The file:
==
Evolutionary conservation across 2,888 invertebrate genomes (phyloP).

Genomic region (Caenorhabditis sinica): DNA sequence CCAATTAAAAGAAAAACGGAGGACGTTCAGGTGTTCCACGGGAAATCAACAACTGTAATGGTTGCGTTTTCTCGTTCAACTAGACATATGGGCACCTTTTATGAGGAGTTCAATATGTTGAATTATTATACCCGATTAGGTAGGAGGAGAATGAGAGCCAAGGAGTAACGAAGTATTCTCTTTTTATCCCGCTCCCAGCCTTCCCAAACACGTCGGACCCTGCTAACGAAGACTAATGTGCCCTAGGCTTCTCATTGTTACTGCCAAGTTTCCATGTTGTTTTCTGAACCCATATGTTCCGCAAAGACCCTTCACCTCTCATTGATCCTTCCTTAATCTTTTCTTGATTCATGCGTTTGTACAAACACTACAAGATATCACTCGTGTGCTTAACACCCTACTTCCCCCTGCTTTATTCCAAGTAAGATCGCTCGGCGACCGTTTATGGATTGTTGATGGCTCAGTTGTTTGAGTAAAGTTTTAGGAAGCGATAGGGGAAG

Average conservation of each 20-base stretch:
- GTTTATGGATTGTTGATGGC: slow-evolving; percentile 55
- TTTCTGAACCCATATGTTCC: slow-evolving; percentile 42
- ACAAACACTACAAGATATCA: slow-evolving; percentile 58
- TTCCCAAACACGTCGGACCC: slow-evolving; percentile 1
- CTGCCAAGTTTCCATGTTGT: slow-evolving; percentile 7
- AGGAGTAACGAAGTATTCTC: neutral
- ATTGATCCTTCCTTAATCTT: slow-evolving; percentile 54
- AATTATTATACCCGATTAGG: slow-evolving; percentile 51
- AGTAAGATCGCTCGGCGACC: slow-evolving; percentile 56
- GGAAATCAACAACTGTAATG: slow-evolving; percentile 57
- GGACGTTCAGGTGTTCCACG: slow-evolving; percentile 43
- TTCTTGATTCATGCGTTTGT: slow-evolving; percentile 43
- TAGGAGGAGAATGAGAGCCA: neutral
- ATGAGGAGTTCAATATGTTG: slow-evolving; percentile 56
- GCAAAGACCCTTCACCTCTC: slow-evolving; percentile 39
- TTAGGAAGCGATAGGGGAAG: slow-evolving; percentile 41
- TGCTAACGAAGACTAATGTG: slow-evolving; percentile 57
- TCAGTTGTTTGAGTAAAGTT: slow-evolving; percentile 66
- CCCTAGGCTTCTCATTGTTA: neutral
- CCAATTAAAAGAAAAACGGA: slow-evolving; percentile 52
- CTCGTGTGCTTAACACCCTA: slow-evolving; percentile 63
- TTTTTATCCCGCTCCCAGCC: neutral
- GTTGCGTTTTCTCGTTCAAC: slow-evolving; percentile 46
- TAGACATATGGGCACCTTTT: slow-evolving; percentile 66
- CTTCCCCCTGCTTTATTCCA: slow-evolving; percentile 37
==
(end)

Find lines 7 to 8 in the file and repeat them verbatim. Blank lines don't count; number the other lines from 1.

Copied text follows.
- TTCCCAAACACGTCGGACCC: slow-evolving; percentile 1
- CTGCCAAGTTTCCATGTTGT: slow-evolving; percentile 7